15. I remember the first time I saw the mighty Phantom up close, I live north of Detroit, just south of Selfridge Air National Guard base, I went to an air show back around 1980 – 81 and I saw this beautiful plane with a race car like paint job, shiny light grey with black and yellow checkerboards on its tail and splitter plate, I didn’t know much about planes at that time, but my older brother did, when I got home, he asked me how the show was and I told him about this beautiful plane I saw, he asked what it was and I told him I didn’t have a clue, he asked me to describe it to him and I told him that standing behind it, it had two huge engines and the tail looked like a Mercedes Benz emblem with one straight up and two drooping down and he immediately told me it was an F-4 Phantom, I asked how do you know that, he said its the only plane in the world that looks like that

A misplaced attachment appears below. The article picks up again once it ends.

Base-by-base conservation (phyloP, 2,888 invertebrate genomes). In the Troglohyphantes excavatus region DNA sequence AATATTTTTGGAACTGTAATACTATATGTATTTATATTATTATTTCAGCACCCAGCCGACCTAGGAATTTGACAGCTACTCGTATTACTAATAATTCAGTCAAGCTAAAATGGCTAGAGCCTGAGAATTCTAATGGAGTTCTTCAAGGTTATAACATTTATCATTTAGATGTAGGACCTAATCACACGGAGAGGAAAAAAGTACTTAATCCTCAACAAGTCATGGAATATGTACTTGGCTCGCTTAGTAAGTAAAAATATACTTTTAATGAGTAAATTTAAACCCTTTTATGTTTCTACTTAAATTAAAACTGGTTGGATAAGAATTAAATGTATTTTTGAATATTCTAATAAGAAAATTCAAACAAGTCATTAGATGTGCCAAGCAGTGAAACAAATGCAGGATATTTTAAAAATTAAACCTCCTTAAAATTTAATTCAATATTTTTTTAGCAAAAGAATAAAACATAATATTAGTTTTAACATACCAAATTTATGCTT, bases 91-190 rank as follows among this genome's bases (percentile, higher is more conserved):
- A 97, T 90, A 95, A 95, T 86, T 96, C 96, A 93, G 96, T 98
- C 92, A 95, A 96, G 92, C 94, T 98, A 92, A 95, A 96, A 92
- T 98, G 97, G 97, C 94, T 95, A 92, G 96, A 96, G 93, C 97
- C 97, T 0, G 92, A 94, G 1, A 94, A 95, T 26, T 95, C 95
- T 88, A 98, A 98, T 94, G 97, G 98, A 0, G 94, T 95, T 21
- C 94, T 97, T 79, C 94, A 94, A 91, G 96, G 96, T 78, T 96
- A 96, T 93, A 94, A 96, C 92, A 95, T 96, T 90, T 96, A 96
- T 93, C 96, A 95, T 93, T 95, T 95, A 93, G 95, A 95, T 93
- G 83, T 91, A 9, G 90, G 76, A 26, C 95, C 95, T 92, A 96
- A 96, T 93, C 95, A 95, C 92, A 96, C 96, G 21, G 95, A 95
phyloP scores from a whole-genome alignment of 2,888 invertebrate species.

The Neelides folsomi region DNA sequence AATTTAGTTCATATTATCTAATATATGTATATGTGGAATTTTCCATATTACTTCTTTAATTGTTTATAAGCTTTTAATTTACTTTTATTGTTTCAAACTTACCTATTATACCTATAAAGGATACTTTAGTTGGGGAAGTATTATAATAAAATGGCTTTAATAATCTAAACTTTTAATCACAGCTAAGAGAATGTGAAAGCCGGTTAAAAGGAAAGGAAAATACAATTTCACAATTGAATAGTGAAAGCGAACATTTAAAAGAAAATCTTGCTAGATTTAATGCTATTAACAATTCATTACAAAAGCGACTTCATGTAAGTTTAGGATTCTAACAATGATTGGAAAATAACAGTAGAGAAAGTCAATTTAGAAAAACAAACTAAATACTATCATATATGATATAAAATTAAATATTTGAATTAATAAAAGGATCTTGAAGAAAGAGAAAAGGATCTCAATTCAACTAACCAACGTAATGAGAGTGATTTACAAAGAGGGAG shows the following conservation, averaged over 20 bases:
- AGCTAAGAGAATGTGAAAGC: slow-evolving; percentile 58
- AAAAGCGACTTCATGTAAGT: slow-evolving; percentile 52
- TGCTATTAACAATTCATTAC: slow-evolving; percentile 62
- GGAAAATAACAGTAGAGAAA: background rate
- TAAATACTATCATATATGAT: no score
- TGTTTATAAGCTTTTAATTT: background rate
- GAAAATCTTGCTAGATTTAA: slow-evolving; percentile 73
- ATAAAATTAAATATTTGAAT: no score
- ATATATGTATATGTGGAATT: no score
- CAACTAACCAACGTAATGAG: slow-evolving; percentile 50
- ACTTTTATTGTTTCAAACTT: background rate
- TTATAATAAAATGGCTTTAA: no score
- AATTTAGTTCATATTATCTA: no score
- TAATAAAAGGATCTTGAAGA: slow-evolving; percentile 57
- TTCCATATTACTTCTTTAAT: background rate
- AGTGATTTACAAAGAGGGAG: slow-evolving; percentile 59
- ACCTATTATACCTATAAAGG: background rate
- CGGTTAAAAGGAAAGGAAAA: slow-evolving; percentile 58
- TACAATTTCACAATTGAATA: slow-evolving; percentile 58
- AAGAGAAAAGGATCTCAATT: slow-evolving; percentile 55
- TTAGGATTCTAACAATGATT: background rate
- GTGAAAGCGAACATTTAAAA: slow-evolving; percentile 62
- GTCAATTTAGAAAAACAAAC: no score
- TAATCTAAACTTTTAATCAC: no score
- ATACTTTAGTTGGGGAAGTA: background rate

its been my favorite plane ever since
    Other planes might of been way better from a pilots point of view, like the F-16, its small, it doesn’t smoke, it visually melts’ into the air, and it turns on a dime, but as far as a spectator plane, few planes had as much presence at an air show as the F-4
    I lived about 6 miles south of Selfridge near lake St Clair, and I remember hearing them on final, approaching the base from the south, they used to make a ghostly howl, Phantom couldn’t have been a better name for them, especially late at night when you couldn’t really see them, just the blinking red anti-collision light on their tail
    what a Phabulous plane!

    • Corin Hetherington

      I cannot believe that the Us Airforce can’t even save one of these amazing aircraft.
      Really sad to see the lost aircraft being used as target fodder.
      I love the Phantom and I remember when I used to see it flying here often in the UK.
      Terrible end to an amazing Plane.
      Almost 60 Year’s of the Fabulous Phantom!